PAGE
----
Well, I'd just like to summarize by saying as we end fiscal year 2008, we did exceed our own revenue projections. We hit our earnings projections. We feel that we have some momentum now with our licensing partners to really see that come forward through commercialization, and we're looking forward to keeping you apprised of our progress and plans throughout this year. So thanks for joining our call, and we appreciate it very much.

Operator

Ladies and gentlemen, thank you for participating in today's conference. This concludes the program. You may now disconnect. Good day.

Copyright policy: All transcripts on this site are the copyright of Seeking Alpha. However, we view them as an important resource for bloggers and journalists, and are excited to contribute to the democratization of financial information on the Internet. (Until now investors have had to pay thousands of dollars in subscription fees for transcripts.) So our reproduction policy is as follows: You may quote up to 400 words of any transcript on the condition that you attribute the transcript to Seeking Alpha and either link to the original transcript or to www.SeekingAlpha.com. All other use is prohibited.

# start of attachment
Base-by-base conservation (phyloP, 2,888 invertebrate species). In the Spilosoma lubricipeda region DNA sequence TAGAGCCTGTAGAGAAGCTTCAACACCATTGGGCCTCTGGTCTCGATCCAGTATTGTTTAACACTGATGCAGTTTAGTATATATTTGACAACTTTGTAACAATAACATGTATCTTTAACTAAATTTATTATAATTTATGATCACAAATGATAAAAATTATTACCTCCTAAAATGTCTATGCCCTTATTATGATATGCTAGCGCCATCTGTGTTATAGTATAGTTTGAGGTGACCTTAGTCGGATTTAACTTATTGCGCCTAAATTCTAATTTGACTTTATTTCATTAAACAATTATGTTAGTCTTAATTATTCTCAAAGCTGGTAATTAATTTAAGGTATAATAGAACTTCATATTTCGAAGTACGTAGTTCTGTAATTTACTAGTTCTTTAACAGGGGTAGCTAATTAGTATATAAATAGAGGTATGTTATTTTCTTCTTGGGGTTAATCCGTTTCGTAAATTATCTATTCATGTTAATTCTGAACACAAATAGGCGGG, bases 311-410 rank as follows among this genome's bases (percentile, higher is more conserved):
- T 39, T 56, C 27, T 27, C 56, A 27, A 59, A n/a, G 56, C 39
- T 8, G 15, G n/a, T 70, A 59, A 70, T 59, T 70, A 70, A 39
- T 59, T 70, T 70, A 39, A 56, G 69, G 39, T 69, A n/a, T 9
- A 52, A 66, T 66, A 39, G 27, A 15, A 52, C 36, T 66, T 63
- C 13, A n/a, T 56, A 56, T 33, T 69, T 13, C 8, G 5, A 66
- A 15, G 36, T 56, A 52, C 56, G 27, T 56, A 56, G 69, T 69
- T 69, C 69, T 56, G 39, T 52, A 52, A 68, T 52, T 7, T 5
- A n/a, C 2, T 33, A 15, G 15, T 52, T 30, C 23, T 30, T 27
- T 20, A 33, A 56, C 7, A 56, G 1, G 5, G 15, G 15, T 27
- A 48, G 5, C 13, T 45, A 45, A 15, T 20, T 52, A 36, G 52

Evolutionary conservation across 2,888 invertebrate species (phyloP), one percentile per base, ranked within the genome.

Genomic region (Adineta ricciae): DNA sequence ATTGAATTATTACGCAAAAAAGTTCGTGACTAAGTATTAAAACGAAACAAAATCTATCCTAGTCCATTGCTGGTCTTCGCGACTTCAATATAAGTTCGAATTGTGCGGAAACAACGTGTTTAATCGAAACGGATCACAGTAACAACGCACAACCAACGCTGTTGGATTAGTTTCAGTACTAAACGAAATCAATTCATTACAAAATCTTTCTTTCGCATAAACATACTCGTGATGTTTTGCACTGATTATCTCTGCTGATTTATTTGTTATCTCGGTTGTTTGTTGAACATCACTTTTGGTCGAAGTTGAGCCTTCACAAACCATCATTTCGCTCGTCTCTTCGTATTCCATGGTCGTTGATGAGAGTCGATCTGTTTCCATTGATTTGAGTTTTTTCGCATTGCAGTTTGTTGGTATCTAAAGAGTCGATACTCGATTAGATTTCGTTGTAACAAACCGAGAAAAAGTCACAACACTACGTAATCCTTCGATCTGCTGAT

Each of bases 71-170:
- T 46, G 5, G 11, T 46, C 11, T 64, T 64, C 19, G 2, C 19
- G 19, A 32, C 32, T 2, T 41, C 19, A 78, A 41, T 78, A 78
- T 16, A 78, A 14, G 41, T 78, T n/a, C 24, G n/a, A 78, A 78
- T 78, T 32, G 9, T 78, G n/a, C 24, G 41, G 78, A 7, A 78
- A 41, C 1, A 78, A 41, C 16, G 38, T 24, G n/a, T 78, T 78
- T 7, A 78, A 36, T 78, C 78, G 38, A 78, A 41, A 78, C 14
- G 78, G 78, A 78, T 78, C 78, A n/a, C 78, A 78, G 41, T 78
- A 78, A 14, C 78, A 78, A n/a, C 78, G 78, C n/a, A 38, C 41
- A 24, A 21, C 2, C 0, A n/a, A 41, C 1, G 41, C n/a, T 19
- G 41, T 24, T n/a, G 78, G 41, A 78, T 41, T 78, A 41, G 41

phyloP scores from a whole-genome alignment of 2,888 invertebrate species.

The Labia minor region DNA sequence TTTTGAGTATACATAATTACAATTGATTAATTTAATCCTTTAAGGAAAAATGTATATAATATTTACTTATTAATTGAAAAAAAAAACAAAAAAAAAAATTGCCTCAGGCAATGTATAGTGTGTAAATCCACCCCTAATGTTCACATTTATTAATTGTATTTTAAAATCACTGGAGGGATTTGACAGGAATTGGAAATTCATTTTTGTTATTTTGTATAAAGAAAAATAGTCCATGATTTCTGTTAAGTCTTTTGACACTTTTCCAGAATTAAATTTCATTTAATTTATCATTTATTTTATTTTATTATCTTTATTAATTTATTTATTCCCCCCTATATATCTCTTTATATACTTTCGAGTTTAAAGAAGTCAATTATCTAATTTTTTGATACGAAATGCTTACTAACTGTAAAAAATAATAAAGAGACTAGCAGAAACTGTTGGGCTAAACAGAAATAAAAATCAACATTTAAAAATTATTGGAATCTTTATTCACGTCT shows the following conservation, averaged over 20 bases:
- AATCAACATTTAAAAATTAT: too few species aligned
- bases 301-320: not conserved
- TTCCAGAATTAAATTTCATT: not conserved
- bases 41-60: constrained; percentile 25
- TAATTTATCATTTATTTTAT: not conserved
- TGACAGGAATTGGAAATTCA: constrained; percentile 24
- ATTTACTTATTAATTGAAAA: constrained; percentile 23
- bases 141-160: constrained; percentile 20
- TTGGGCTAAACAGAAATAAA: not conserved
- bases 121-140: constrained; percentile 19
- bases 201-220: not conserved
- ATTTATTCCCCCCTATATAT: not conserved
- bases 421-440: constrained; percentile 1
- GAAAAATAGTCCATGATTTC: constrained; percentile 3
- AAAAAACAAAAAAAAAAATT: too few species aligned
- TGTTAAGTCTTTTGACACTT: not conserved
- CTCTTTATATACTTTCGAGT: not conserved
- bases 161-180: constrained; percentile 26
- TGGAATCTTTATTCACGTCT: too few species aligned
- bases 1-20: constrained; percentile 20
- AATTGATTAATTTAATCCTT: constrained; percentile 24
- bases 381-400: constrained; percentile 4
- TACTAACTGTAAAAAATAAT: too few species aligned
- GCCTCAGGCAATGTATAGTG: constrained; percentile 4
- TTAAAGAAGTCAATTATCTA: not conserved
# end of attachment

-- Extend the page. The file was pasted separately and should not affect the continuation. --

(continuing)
THE INFORMATION CONTAINED HERE IS A TEXTUAL REPRESENTATION OF THE APPLICABLE COMPANY'S CONFERENCE CALL, CONFERENCE PRESENTATION OR OTHER AUDIO PRESENTATION, AND WHILE EFFORTS ARE MADE TO PROVIDE AN ACCURATE TRANSCRIPTION, THERE MAY BE MATERIAL ERRORS, OMISSIONS, OR INACCURACIES IN THE REPORTING OF THE SUBSTANCE OF THE AUDIO PRESENTATIONS. IN NO WAY DOES SEEKING ALPHA ASSUME ANY RESPONSIBILITY FOR ANY INVESTMENT OR OTHER DECISIONS MADE BASED UPON THE INFORMATION PROVIDED ON THIS WEB SITE OR IN ANY TRANSCRIPT. USERS ARE ADVISED TO REVIEW THE APPLICABLE COMPANY'S AUDIO PRESENTATION ITSELF AND THE APPLICABLE COMPANY'S SEC FILINGS BEFORE MAKING ANY INVESTMENT OR OTHER DECISIONS.

If you have any additional questions about our online transcripts, please contact us at: transcripts@seekingalpha.com. Thank you!

Source: Landec Corporation F4Q08 (Qtr End 05/25/08) Earnings Call Transcript
This Transcript
All Transcripts